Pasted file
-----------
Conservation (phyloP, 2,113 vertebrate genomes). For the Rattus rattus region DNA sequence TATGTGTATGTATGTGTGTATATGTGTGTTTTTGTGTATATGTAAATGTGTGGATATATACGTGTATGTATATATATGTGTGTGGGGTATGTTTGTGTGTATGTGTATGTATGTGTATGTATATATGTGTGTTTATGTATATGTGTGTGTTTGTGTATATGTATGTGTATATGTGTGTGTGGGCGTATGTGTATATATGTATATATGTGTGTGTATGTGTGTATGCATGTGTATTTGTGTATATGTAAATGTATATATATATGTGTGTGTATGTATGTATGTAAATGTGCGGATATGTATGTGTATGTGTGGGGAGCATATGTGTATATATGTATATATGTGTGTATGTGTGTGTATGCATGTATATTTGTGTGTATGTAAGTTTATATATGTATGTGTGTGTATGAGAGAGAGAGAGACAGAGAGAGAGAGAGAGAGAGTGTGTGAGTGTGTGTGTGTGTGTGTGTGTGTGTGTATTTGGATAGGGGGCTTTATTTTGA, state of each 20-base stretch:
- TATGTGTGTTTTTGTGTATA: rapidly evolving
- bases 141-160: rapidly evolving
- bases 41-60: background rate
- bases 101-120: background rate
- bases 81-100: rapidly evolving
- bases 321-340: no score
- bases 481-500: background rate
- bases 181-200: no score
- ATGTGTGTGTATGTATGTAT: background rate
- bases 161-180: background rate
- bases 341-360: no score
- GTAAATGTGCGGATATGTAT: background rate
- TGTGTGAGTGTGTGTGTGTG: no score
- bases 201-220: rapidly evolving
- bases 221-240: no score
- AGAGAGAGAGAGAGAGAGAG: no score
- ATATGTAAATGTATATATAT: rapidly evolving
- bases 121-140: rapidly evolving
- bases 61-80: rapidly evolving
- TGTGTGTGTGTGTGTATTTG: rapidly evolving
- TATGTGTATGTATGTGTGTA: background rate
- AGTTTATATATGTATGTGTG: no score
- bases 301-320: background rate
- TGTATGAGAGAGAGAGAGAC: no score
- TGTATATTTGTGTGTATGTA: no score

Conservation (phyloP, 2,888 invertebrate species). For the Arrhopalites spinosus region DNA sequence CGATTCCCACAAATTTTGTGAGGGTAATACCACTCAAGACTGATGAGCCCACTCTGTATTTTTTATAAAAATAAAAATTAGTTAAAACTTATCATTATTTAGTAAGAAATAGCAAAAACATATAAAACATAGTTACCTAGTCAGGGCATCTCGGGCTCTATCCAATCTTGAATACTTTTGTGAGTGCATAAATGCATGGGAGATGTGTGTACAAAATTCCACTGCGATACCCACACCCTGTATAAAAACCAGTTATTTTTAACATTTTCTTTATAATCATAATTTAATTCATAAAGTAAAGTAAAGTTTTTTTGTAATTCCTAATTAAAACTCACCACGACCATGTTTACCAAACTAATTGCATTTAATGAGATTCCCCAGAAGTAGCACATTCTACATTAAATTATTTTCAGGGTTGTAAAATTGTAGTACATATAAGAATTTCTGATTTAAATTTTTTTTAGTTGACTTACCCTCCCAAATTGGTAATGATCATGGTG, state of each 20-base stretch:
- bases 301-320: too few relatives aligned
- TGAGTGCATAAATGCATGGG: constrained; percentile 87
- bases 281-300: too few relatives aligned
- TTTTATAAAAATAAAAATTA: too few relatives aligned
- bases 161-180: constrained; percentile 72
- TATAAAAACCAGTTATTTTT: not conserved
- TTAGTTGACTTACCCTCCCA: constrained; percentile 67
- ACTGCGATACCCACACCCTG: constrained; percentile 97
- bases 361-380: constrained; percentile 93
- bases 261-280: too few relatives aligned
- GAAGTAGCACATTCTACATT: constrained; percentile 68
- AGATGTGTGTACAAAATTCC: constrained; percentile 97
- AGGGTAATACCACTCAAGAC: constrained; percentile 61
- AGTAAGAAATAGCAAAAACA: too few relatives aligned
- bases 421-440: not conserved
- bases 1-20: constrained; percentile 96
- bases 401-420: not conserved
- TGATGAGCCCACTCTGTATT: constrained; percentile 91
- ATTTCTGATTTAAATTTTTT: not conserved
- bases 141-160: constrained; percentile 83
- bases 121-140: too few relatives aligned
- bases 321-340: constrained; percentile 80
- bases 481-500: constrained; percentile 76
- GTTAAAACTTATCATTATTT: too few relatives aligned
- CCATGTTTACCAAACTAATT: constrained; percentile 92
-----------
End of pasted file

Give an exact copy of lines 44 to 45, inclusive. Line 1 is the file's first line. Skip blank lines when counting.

- bases 401-420: not conserved
- TGATGAGCCCACTCTGTATT: constrained; percentile 91